Saturday, May 29, 2010

May Day 2010 Public Meeting: A World to Win!

Public Meeting

 A World to Win: Challenges & Prospects before Working Class

Speakers: Ashim Roy (New Trade Union Initiative, NTUI), Prof. Babu P. Ramesh (Labour Economist, IGNOU), Ravi Sinha (New Socialist Initiative)

Time and Venue: 29th april, 2010, Jawaharlal Nehru Youth Center, Deen Dayal Upadhaya Road, ITO, Delhi

May Day Statement: More than one hundred fifty years ago, the Communist Manifesto concluded with these ringing words: ‘The Proletarians have nothing to lose but their chains. They have a world to win. Working Men of all countries, Unite!’. The call of the last sentence should be addressed to ‘working People’, rather than just to men, since the overwhelming proportion of workers in fact have always been women. 

That apart, the late nineteenth century witnessed a number of militant struggles by workers world over to improve their working conditions. The demand for an eight hour working day became the rallying point for a series of general strikes. Police and capitalists in Chicago on 4th May, 1886 responded to one such strike by firing on workers. The event is known as the Haymarket massacre. The Second International of Working Men, decided to celebrate the 1st May, 1890 as a day of demonstrations by working people in all countries, to show their solidarity, organization and resolve to fight for a better world. And thus, the May Day was born. 

The description of capitalism given in the Manifesto still retains a measure of truth, and its exhortation and hope, are still a challenge. It was only towards the end of twentieth century that the majority of humanity began to be composed of workers. Capitalism has destroyed or subsumed all non-capitalist economic systems. The past thirty years world over have seen increasing economic and social in-equalities. Top five to ten percent of rich people in every country have become richer. Their hold on state policy, politics and culture is unprecedented. The workers on the other hand are seeing increasing working hours, a more brutal control by capital in factories and offices, and stagnant wages. Governments everywhere are serving the rich. The Obama administration in the US has given a hefty bail out package to rich bankers and speculators. According to Nobel Prize winning economist Joseph Stiglitz, ‘Never has so much money been transferred from so many to so few’, i.e. a transfer of wealth from the poor to the rich. In India the recent central budget has given income tax breaks to the super rich, but has imposed new taxes on essential commodities.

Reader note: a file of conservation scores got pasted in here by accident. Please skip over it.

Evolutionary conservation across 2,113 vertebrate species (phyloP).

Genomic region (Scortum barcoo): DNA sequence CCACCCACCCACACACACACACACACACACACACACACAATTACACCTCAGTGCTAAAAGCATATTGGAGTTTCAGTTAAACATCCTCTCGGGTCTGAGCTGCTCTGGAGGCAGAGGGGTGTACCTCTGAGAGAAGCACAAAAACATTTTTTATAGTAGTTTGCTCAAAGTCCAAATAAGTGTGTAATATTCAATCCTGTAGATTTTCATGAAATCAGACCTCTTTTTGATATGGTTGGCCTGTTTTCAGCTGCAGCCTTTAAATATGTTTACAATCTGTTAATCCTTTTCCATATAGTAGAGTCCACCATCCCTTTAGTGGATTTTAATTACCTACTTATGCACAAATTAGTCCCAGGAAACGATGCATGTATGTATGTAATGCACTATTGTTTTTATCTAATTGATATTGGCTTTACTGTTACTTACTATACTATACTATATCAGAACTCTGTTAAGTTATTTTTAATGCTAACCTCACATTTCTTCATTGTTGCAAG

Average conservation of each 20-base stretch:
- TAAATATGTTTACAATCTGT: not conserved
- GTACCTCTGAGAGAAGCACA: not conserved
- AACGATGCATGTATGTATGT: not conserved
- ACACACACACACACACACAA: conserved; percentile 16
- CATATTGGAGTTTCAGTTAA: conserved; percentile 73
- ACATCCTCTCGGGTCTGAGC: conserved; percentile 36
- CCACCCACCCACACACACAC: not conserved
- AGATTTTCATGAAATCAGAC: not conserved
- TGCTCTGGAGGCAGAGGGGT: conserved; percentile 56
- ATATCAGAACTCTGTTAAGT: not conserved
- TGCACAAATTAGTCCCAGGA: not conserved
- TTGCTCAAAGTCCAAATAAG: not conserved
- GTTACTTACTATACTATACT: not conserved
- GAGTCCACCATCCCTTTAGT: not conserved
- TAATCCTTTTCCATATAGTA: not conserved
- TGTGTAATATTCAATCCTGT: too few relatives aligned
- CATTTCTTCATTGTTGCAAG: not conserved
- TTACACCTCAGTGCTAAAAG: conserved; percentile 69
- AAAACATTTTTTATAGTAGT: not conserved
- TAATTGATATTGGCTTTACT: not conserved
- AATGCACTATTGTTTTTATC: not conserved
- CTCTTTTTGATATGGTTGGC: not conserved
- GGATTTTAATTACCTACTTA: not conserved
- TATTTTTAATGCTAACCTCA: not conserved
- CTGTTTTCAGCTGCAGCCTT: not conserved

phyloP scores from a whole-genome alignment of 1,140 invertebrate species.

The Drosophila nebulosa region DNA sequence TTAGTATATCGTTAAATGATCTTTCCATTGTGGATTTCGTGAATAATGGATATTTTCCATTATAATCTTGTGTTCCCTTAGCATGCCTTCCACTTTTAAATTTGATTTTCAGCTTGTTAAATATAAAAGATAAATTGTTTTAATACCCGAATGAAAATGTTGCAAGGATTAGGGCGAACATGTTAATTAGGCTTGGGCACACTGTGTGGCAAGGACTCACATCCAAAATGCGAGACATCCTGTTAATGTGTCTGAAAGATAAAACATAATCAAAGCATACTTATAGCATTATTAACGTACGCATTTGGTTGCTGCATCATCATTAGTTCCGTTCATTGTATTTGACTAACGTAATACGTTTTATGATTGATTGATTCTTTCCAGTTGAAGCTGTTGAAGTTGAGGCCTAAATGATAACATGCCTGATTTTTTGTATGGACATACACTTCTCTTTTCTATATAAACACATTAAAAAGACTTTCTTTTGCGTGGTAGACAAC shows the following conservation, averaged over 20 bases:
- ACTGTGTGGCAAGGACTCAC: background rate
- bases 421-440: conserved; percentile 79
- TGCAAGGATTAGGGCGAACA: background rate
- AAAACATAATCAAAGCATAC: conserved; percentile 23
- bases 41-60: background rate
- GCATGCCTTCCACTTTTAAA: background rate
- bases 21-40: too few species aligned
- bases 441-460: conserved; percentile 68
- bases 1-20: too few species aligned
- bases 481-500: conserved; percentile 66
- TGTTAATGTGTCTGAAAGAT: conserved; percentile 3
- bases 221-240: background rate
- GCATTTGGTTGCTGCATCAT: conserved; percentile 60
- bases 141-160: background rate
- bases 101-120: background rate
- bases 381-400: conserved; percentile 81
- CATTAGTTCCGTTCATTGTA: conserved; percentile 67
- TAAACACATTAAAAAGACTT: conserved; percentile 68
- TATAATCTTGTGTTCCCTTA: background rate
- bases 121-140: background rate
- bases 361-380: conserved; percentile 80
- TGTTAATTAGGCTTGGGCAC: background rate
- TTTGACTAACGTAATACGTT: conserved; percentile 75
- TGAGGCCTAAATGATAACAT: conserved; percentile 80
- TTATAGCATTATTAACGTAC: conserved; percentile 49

In these times of overwhelming majority of workers, and increasingly manifest in-equalities, it would seem that the spirit of May Day and the clarion call of the Manifesto to destroy an exploitative and unjust social system and to make a new social world based on equality would be eagerly taken up by the masses. Yet the reality of the current era is very different. The ranks of the working class have swelled, but it has lost the political organization and initiative. Self awareness of its historic potential has dimmed. Rather than forming larger and stronger collectivities, workers are seen fragmented along, national, ethnic, religious and caste lines. Erstwhile trade union collectivities have disintegrated in the face of joint assault by capital and state. New technologies are allowing capitalism to decentralize production processes at the global level, and yet retain centralized control. New arenas of high labour productivity like the information industry are seeing management successfully enforce individual control and wages so that every worker ends up fighting against every other worker. 

How does one understand the contradictions of the present era? What kind of new future is taking birth in the womb of current social world? What is the potential of working class in existing society to change it for better? Are emerging production technologies harbingers of a new age of social prosperity, or, are they creating new forms of wage slavery? Are workers in new industries liberated information entrepreneurs or disempowered ‘cyber coolies’? Trade Unions are institutions of the working class fashioned to fight daily depredations of capitalists and state. New management control systems, and an aggressively pro-capitalist state, police and judiciary have increased challenges before the trade union movement. It is becoming clear that old solutions are inadequate and new forms of solidarities and agitational programmes are essential. Working class has historically defined its political goal as establishment of socialism. This is visualized as a social and economic system based on equality and organised by collectivities; a social system ensuring greatest human freedom, in which ‘the free development of each is the condition of the free development of all’. The history of twentieth century socialism is filled with brilliant promises and beginnings, honest lessons and dishonest mistakes, painful reverses and eventual failures. How can the goal of socialism in future be envisioned and revitalized? As it gathers its strength for the coming May Day, finding answers to these questions is a serious challenge to the Working Class.


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